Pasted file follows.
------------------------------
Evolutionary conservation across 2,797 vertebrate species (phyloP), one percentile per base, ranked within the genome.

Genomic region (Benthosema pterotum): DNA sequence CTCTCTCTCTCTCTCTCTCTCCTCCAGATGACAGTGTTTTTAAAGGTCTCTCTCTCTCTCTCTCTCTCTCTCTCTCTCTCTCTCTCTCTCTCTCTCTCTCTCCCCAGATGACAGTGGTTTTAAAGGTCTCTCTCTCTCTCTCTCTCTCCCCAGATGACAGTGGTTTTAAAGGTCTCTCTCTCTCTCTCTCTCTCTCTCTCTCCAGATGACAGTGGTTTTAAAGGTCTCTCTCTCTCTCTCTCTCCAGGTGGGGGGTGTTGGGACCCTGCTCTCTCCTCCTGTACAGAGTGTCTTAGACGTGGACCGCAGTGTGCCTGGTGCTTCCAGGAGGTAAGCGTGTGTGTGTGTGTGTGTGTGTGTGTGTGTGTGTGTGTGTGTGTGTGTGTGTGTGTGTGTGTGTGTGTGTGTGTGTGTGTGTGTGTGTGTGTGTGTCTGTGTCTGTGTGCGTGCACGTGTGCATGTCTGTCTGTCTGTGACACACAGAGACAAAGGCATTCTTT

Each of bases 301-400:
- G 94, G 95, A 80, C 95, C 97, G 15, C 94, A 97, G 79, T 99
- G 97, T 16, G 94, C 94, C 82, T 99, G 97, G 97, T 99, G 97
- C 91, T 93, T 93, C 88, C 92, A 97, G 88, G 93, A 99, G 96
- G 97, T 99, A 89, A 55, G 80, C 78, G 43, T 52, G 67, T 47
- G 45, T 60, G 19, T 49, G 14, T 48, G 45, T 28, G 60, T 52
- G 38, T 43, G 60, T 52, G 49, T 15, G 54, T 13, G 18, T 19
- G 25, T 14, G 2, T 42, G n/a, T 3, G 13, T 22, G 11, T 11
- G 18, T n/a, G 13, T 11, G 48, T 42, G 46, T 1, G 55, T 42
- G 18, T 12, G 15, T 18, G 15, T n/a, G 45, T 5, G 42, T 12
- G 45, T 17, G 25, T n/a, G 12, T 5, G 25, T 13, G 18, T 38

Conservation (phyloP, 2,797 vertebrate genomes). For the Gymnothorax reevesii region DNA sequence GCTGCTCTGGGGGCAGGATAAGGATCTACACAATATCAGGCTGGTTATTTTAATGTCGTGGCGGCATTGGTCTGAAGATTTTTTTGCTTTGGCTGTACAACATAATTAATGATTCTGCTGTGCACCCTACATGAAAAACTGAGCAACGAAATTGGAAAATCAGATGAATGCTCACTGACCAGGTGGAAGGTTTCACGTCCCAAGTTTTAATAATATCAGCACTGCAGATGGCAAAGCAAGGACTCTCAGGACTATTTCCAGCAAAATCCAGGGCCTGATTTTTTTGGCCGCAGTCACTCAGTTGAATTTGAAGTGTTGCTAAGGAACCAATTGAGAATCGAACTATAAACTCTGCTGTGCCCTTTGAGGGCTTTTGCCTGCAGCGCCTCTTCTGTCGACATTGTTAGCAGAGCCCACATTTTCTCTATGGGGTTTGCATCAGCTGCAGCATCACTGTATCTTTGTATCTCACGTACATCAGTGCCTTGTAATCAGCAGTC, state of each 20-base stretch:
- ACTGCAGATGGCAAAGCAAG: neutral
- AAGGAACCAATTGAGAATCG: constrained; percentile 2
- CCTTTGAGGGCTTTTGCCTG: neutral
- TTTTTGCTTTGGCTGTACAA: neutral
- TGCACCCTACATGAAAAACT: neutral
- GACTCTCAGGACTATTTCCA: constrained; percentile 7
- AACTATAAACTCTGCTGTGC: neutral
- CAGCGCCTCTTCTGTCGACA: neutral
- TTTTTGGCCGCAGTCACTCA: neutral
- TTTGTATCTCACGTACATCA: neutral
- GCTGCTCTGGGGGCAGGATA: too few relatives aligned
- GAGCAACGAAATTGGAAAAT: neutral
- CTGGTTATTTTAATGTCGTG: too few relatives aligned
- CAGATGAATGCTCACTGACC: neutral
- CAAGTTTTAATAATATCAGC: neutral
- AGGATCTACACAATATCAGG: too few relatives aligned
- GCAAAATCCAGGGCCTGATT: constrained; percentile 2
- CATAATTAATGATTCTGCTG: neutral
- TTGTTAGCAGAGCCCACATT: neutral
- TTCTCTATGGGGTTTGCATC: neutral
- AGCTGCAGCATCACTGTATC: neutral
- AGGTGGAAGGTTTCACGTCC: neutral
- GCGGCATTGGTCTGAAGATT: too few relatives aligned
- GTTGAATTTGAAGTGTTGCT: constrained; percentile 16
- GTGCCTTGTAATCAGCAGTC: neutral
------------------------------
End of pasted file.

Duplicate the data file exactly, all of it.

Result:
Evolutionary conservation across 2,797 vertebrate species (phyloP), one percentile per base, ranked within the genome.

Genomic region (Benthosema pterotum): DNA sequence CTCTCTCTCTCTCTCTCTCTCCTCCAGATGACAGTGTTTTTAAAGGTCTCTCTCTCTCTCTCTCTCTCTCTCTCTCTCTCTCTCTCTCTCTCTCTCTCTCTCCCCAGATGACAGTGGTTTTAAAGGTCTCTCTCTCTCTCTCTCTCTCCCCAGATGACAGTGGTTTTAAAGGTCTCTCTCTCTCTCTCTCTCTCTCTCTCTCCAGATGACAGTGGTTTTAAAGGTCTCTCTCTCTCTCTCTCTCCAGGTGGGGGGTGTTGGGACCCTGCTCTCTCCTCCTGTACAGAGTGTCTTAGACGTGGACCGCAGTGTGCCTGGTGCTTCCAGGAGGTAAGCGTGTGTGTGTGTGTGTGTGTGTGTGTGTGTGTGTGTGTGTGTGTGTGTGTGTGTGTGTGTGTGTGTGTGTGTGTGTGTGTGTGTGTGTGTGTGTGTCTGTGTCTGTGTGCGTGCACGTGTGCATGTCTGTCTGTCTGTGACACACAGAGACAAAGGCATTCTTT

Each of bases 301-400:
- G 94, G 95, A 80, C 95, C 97, G 15, C 94, A 97, G 79, T 99
- G 97, T 16, G 94, C 94, C 82, T 99, G 97, G 97, T 99, G 97
- C 91, T 93, T 93, C 88, C 92, A 97, G 88, G 93, A 99, G 96
- G 97, T 99, A 89, A 55, G 80, C 78, G 43, T 52, G 67, T 47
- G 45, T 60, G 19, T 49, G 14, T 48, G 45, T 28, G 60, T 52
- G 38, T 43, G 60, T 52, G 49, T 15, G 54, T 13, G 18, T 19
- G 25, T 14, G 2, T 42, G n/a, T 3, G 13, T 22, G 11, T 11
- G 18, T n/a, G 13, T 11, G 48, T 42, G 46, T 1, G 55, T 42
- G 18, T 12, G 15, T 18, G 15, T n/a, G 45, T 5, G 42, T 12
- G 45, T 17, G 25, T n/a, G 12, T 5, G 25, T 13, G 18, T 38

Conservation (phyloP, 2,797 vertebrate genomes). For the Gymnothorax reevesii region DNA sequence GCTGCTCTGGGGGCAGGATAAGGATCTACACAATATCAGGCTGGTTATTTTAATGTCGTGGCGGCATTGGTCTGAAGATTTTTTTGCTTTGGCTGTACAACATAATTAATGATTCTGCTGTGCACCCTACATGAAAAACTGAGCAACGAAATTGGAAAATCAGATGAATGCTCACTGACCAGGTGGAAGGTTTCACGTCCCAAGTTTTAATAATATCAGCACTGCAGATGGCAAAGCAAGGACTCTCAGGACTATTTCCAGCAAAATCCAGGGCCTGATTTTTTTGGCCGCAGTCACTCAGTTGAATTTGAAGTGTTGCTAAGGAACCAATTGAGAATCGAACTATAAACTCTGCTGTGCCCTTTGAGGGCTTTTGCCTGCAGCGCCTCTTCTGTCGACATTGTTAGCAGAGCCCACATTTTCTCTATGGGGTTTGCATCAGCTGCAGCATCACTGTATCTTTGTATCTCACGTACATCAGTGCCTTGTAATCAGCAGTC, state of each 20-base stretch:
- ACTGCAGATGGCAAAGCAAG: neutral
- AAGGAACCAATTGAGAATCG: constrained; percentile 2
- CCTTTGAGGGCTTTTGCCTG: neutral
- TTTTTGCTTTGGCTGTACAA: neutral
- TGCACCCTACATGAAAAACT: neutral
- GACTCTCAGGACTATTTCCA: constrained; percentile 7
- AACTATAAACTCTGCTGTGC: neutral
- CAGCGCCTCTTCTGTCGACA: neutral
- TTTTTGGCCGCAGTCACTCA: neutral
- TTTGTATCTCACGTACATCA: neutral
- GCTGCTCTGGGGGCAGGATA: too few relatives aligned
- GAGCAACGAAATTGGAAAAT: neutral
- CTGGTTATTTTAATGTCGTG: too few relatives aligned
- CAGATGAATGCTCACTGACC: neutral
- CAAGTTTTAATAATATCAGC: neutral
- AGGATCTACACAATATCAGG: too few relatives aligned
- GCAAAATCCAGGGCCTGATT: constrained; percentile 2
- CATAATTAATGATTCTGCTG: neutral
- TTGTTAGCAGAGCCCACATT: neutral
- TTCTCTATGGGGTTTGCATC: neutral
- AGCTGCAGCATCACTGTATC: neutral
- AGGTGGAAGGTTTCACGTCC: neutral
- GCGGCATTGGTCTGAAGATT: too few relatives aligned
- GTTGAATTTGAAGTGTTGCT: constrained; percentile 16
- GTGCCTTGTAATCAGCAGTC: neutral